Part of course:
Anomaly detection refers to the technique of identifying unusual patterns and finding outliers in a set of observations. Outliers are data points that differ considerably from the remainders of the dataset. Usually, extreme values that diverge from the normal or expected behavior.
Historically statistics was applied to find and remove outliers, for example from the tails of a Gaussian distribution. The idea was that outliers which result from errors (noise, human, etc) may arise in misleading interpretations. In addition, by filtering them out, modern algorithms in supervised learning can gain in accuracy. On the other hand, the anomalies are nowadays also the object of interest, as it is the case of “rare events” in physics, medicine, business or cybersecurity.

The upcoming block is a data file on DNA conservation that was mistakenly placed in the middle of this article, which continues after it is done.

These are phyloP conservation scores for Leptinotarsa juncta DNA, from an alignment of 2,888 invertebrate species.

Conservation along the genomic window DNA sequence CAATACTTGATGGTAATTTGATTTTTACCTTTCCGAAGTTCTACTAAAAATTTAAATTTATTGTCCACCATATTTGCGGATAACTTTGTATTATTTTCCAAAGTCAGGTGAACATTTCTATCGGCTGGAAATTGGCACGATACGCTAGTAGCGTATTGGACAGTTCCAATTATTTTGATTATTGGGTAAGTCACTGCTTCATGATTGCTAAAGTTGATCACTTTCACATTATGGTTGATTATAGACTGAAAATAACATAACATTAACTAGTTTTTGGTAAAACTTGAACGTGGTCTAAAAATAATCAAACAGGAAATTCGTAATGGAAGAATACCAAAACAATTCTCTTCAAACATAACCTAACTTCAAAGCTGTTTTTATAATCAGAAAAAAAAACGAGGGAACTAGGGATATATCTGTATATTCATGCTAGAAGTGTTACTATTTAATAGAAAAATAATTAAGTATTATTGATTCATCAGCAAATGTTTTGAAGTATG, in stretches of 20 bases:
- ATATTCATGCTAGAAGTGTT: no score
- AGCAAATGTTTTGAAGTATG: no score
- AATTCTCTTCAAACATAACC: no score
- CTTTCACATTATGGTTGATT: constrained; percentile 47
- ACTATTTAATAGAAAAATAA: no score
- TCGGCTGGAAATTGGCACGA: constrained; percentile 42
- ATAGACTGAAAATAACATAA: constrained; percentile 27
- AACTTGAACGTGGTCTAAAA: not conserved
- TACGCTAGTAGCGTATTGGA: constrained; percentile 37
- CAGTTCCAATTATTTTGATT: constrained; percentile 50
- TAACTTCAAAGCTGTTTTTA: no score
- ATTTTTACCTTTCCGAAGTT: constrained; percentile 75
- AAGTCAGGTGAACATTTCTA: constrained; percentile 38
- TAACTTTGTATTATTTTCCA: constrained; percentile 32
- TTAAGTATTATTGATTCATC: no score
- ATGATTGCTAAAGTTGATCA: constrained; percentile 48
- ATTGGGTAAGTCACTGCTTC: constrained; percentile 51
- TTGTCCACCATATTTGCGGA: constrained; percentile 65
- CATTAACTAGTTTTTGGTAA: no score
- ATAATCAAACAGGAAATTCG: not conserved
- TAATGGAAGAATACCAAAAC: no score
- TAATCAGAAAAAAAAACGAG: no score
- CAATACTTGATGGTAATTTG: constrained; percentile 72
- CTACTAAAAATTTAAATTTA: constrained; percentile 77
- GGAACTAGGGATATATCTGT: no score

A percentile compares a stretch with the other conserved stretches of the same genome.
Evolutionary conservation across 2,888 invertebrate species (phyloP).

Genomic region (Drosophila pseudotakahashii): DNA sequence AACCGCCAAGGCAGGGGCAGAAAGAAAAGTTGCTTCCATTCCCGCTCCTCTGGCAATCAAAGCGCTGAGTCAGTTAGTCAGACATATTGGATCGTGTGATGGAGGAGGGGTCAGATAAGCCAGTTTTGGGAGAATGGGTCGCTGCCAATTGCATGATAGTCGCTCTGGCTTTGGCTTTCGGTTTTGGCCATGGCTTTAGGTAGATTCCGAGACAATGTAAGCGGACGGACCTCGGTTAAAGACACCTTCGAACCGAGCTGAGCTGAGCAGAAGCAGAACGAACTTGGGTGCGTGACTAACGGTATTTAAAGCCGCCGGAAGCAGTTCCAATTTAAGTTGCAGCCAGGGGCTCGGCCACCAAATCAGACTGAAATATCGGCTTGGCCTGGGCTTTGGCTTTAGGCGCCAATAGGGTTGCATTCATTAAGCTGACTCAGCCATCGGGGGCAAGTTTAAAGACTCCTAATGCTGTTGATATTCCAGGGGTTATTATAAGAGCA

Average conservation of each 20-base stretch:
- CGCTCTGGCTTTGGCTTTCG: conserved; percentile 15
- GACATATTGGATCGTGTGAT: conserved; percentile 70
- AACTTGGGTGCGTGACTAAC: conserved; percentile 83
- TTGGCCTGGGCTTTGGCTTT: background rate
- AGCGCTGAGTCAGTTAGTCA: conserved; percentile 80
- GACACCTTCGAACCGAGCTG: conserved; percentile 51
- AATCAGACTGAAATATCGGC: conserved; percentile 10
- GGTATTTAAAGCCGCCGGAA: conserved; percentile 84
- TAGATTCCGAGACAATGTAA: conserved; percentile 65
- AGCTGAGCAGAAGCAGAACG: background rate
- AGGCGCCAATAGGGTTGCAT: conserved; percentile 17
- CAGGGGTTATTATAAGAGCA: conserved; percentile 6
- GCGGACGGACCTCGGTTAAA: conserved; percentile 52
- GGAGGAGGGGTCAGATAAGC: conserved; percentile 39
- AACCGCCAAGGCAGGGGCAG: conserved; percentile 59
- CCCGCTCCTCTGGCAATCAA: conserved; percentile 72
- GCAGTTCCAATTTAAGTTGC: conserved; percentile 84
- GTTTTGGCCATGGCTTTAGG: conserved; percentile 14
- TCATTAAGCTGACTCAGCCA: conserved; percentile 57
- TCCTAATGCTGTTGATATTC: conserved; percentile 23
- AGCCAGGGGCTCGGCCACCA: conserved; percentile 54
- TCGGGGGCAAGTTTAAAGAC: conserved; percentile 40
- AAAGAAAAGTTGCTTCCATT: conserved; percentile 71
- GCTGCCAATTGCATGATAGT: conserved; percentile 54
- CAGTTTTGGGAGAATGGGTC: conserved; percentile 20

Datasets vary in their nature, but the most typical ones are time series and spatial data. There are three main types of outliers
Example of collective outlier. The red portion of the signal is an outlier because it was at that value for a significantly longer duration than normal.
Anomalies can be studied in a binary classification scenario where training data points are labeled as "normal" or "anomalous", in a supervised learning framework where labels are of any kind and the model predictions are compared to the actual classes to check for agreement.
Anomalies can also be studied in an unsupervised learning setting, where a score function is applied over the whole dataset. Outliers are determined by setting a threshold to the scores or by taking the n samples with the largest values. All frameworks can be approached by statistical or machine learning methods, as listed below.
1: Statistical Techniques
2: Machine Learning Techniques